Haast Pass

Haast Pass

At 562 metres, Haast Pass / Tioripatea is the lowest and most southerly of the three mountain passes over the Divide in NZ’s Southern Alps. The Pass is crossed by State Highway 6 (Haast Highway), one of the most scenic roads in Aotearoa. From south to north, the road runs alongside Lake Hāwea, then the northeast side of Lake Wānaka before entering the mostly farmed Makarora River valley. After the hamlet of Makarora, the road enters Mount Aspiring National Park.

Through the national park, you will find beech forests, mountains, tracks, waterfalls, and two rivers. Makarora River flows south from the Divide to Lake Wānaka, and Haast River flows northwest to the coast. Some sections of the road are along river valley flats, but others run along cliff sides above gorges.

Popular stops include the Blue Pools on the Makarora River, Haast Lookout, the Gates of Haast, Fantail, Thunder Creek and Roaring Billy Falls, and the Bridle Track, a remnant of packhorse days gone by. More adventurous options include the Brewster Track and a jet boat ride on the Makarora River to access tracks on the Young River and Wilkin River tributaries. Obscure but easy options include the stunning canyon on Wilson Creek and Topsy Falls. Expect to get your feet wet!

Haast Pass was long established and used by Māori to transit between the West Coast and Wānaka / Hāwea to access and trade pounamu and food resources. The European name is for Julius von Haast, a prominent explorer of the South Island in the 1800s and the first European to cross the pass. The traditional Māori name of Tioripatea (“the way is clear”) was restored following the Ngāi Tahu Treaty of Waitangi settlement in 1998.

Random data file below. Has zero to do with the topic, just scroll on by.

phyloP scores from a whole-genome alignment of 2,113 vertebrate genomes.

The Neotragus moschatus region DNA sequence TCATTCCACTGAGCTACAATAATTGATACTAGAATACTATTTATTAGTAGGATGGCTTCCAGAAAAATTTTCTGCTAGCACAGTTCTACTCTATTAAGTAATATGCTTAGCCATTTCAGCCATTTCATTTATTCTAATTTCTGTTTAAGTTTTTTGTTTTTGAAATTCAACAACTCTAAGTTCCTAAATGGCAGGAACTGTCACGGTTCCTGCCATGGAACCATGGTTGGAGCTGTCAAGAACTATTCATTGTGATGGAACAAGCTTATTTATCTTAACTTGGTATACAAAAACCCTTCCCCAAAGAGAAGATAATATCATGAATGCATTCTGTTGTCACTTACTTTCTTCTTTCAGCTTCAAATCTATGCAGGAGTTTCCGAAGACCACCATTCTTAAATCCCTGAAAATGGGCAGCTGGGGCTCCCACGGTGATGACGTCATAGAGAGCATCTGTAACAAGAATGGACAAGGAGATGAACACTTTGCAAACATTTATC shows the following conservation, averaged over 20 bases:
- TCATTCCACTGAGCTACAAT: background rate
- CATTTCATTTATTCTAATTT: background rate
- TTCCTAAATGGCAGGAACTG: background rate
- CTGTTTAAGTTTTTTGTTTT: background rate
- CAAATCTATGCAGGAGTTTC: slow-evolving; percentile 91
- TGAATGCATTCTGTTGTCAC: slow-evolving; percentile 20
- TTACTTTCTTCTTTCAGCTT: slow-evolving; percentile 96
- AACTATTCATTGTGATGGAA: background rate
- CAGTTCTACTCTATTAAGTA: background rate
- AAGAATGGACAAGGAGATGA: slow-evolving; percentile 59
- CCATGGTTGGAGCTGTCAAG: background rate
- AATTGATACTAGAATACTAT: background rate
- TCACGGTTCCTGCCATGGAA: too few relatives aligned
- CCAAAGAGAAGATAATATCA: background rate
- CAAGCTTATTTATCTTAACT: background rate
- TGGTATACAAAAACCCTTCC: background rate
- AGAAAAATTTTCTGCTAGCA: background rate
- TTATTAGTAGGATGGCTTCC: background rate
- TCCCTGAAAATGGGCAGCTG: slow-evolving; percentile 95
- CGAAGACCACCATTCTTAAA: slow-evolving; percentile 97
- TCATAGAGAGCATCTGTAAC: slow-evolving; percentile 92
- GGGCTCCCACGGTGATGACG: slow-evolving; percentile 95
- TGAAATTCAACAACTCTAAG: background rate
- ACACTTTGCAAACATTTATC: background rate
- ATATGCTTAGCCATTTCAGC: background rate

The Pass was initially notorious to Europeans for a crossing by a 100-person war party led by Te Pūoho in 1835/36. They attacked a Ngāi Tahu encampment on the Isthmus between Lake Wānaka and Lake Hāwea, took prisoners, and cannibalised two children. They then marched over the Crown Range to Lake Wakatipu and Southland. There, Ngāi Tahu wiped out the war party and killed Te Pūoho.

By 1880, a packhorse track across Haast Pass was established and in 1929, the first stage of road development began. But this dragged on for decades until the road over the pass to Haast was finally completed in 1961. The final stage of State Highway 6 between Haast and Paringa was completed in November 1965. A fully sealed surface on the entire route was completed in 1995.

9 images


We're on Instagram

Follow Trip Ideas for more great content like this